POISONOUS, rare, expensive, and has a strange name. Most of all, it is very effective in detecting cancerous tumors.

The name is Gadolinium, a silvery-white metal, called “gad” by surgeons and radiologists. It is increasingly being used in Magnetic Resonance Imaging (MRI).

MRI uses radio waves and a strong magnetic field to diagnose medical conditions like breast cancer, brain tumor, heart disease, and joint disorders.

When cooled, Gadolinium becomes highly ferromagnetic or very attractive to magnetic fields. It becomes a very good contrast agent in MRI.

Scientists say that Gadolinium is specially useful for diagnosing abnormal areas, which cannot be reached by standard MRI.

Gadolinium is non-radioactive and colorless. When injected into a vein, it accumulates in abnormal tissue, setting itself apart from the normal tissue. Appearing bright on the medical scan image, it aids in detecting areas for surgeons to operate. Gadolinium exits the body through the kidneys.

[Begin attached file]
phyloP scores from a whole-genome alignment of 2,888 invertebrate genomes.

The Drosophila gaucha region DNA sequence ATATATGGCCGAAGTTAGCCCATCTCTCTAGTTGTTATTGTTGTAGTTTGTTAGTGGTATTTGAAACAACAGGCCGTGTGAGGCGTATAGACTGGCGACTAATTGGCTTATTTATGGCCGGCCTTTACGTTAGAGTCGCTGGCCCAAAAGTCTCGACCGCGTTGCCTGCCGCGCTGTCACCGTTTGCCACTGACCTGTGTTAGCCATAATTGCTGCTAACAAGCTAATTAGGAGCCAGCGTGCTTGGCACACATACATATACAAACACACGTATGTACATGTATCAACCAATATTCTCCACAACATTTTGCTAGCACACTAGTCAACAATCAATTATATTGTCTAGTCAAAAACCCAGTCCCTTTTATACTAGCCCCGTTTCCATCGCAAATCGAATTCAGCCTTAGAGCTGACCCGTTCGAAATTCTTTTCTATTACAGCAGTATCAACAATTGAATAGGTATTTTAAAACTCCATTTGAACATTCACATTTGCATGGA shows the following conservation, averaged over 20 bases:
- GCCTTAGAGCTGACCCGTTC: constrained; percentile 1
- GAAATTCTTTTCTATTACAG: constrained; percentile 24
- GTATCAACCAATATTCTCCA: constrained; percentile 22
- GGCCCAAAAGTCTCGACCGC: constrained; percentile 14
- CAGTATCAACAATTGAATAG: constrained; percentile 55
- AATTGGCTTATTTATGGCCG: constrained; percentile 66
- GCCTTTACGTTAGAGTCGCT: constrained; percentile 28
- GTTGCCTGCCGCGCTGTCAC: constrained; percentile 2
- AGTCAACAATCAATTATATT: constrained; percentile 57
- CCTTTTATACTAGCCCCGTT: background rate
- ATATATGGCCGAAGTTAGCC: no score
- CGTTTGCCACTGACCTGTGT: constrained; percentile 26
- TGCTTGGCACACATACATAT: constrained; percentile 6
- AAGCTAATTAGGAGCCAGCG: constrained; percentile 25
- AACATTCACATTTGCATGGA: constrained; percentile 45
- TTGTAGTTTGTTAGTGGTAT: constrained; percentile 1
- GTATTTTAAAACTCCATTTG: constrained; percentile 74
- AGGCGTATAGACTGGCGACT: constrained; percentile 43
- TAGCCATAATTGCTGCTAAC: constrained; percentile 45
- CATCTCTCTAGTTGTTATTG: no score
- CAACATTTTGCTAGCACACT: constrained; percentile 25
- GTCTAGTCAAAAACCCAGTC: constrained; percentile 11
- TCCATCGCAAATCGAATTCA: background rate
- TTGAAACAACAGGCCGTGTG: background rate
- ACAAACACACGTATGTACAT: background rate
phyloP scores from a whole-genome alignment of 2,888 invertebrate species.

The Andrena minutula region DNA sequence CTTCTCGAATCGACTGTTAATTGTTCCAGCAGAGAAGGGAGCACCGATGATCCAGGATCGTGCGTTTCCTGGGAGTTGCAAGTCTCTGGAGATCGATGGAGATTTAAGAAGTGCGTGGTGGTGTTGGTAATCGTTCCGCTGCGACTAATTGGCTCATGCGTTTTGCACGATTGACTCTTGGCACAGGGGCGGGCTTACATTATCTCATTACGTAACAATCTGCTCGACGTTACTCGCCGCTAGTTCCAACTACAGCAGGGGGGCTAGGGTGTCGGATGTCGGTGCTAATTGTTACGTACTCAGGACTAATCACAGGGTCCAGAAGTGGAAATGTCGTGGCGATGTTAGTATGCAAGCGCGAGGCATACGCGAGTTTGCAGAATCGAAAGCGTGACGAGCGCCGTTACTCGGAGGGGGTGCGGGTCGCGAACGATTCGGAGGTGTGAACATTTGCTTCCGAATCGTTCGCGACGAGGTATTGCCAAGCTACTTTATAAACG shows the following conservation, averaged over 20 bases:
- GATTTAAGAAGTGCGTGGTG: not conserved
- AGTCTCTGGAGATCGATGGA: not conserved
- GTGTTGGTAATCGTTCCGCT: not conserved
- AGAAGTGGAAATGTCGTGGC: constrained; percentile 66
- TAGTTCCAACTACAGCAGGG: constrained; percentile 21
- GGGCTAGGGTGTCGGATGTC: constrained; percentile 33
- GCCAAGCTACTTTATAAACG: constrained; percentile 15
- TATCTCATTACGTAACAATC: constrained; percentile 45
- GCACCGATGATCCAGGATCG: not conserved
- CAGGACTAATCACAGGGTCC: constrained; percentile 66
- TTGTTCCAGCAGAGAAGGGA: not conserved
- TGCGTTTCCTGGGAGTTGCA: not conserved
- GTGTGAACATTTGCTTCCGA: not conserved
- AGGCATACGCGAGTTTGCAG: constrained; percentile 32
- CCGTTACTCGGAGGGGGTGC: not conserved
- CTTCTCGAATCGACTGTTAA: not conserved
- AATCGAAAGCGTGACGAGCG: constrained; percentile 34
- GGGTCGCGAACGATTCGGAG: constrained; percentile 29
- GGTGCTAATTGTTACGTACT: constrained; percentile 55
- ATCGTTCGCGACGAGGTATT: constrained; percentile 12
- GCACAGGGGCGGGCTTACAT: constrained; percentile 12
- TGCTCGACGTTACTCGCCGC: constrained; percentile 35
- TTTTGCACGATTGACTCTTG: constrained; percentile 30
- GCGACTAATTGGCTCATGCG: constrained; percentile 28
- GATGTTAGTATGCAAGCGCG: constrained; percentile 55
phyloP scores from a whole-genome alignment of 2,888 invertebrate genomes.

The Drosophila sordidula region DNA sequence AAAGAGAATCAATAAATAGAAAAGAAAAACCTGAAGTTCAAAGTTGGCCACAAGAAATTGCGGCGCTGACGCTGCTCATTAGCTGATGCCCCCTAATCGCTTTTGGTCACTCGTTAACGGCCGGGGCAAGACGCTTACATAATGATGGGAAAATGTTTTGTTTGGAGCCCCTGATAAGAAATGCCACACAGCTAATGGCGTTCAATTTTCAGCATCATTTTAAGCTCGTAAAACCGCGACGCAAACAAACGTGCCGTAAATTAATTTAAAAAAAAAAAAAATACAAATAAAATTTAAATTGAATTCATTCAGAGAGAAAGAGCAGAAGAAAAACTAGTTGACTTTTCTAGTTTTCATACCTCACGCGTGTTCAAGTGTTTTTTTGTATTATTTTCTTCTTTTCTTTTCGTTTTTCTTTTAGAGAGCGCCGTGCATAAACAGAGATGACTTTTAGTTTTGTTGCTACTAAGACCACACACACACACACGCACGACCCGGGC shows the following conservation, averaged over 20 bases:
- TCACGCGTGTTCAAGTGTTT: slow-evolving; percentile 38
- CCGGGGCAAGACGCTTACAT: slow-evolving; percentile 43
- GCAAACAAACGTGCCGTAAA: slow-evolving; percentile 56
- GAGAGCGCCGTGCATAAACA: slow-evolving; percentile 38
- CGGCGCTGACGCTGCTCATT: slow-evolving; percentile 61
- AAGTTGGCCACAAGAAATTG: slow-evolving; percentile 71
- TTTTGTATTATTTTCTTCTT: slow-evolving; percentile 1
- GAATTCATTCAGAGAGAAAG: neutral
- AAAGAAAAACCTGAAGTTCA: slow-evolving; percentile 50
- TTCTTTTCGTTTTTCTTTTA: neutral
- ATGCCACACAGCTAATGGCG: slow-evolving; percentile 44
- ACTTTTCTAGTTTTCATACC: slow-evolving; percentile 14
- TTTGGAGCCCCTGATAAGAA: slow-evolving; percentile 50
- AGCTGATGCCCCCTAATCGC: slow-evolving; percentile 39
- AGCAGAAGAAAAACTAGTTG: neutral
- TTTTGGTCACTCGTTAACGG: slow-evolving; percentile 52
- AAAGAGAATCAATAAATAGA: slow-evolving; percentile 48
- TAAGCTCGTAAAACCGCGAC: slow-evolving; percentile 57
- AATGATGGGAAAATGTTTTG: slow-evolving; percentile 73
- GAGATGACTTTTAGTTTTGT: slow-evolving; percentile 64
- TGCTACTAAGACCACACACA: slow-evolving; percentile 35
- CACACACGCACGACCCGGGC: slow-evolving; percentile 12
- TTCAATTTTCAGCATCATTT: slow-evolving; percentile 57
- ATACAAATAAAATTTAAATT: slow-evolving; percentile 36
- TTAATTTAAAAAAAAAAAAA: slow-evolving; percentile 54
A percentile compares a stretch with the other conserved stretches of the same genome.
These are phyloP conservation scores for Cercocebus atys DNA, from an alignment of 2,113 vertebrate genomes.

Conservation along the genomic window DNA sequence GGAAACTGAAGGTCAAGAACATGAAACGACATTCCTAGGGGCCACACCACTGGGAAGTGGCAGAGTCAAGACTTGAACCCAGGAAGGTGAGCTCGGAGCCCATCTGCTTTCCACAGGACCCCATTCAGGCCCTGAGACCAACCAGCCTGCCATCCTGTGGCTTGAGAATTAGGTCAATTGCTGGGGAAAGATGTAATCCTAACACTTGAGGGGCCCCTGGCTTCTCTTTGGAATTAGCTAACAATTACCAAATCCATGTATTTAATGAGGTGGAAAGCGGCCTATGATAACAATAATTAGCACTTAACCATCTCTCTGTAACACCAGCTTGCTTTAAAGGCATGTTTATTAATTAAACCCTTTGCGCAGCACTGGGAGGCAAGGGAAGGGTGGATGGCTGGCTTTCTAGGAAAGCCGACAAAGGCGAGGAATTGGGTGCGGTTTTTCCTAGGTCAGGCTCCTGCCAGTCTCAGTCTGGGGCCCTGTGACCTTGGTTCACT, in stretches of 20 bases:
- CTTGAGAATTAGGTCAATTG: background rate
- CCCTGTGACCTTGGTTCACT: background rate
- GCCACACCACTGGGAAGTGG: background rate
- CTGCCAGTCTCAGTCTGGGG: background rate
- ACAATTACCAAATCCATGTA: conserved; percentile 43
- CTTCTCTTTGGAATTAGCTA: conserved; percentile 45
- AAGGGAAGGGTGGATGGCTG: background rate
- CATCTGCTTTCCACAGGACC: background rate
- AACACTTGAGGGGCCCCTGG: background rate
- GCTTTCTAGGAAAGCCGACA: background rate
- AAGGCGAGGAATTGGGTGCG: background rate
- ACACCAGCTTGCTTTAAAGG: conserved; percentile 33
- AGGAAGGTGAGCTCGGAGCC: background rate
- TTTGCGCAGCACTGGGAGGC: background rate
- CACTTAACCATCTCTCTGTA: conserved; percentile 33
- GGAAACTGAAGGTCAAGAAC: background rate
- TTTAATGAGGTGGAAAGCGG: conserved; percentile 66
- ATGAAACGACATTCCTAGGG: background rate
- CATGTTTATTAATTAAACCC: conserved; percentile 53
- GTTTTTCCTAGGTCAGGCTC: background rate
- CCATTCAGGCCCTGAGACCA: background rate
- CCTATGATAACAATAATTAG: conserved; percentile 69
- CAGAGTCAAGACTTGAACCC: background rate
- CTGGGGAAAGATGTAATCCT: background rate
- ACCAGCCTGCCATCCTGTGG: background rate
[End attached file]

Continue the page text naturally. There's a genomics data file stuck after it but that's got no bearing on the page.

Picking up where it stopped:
Rene Tayar, MRI spokesperson of the Royal College of Radiologists in London said that Gadolinium is also useful for scanning tumors in the lymph glands, thus making it possible to detect cancer in the pelvis. It also helps detect tumors in the brain and liver.

Breast cancer diagnosis is also boosted by Gadolinium-enhanced MRI scanning, for it can help doctors distinguish fatty and glandular breast tissue in certain patients, such as those with dense breasts, those who have undergone hormone replacement therapy and breast reconstruction with implants.

Since Gadolinium is poisonous, it is neutralized through chelation, a process of removing toxic components before being used. It has been declared safe for use in MRI by the US Food and Drugs Administration in 1988.

Hard lessons

Gadolinium(Gd) is found at the bottom of the periodic table, with an atomic number of 64 and a molecular weight of 157.25 grams. Gadolinium was first discovered in 1880 and was used as control rods in nuclear reactors. Stephen Roy O. Chua-Rojas


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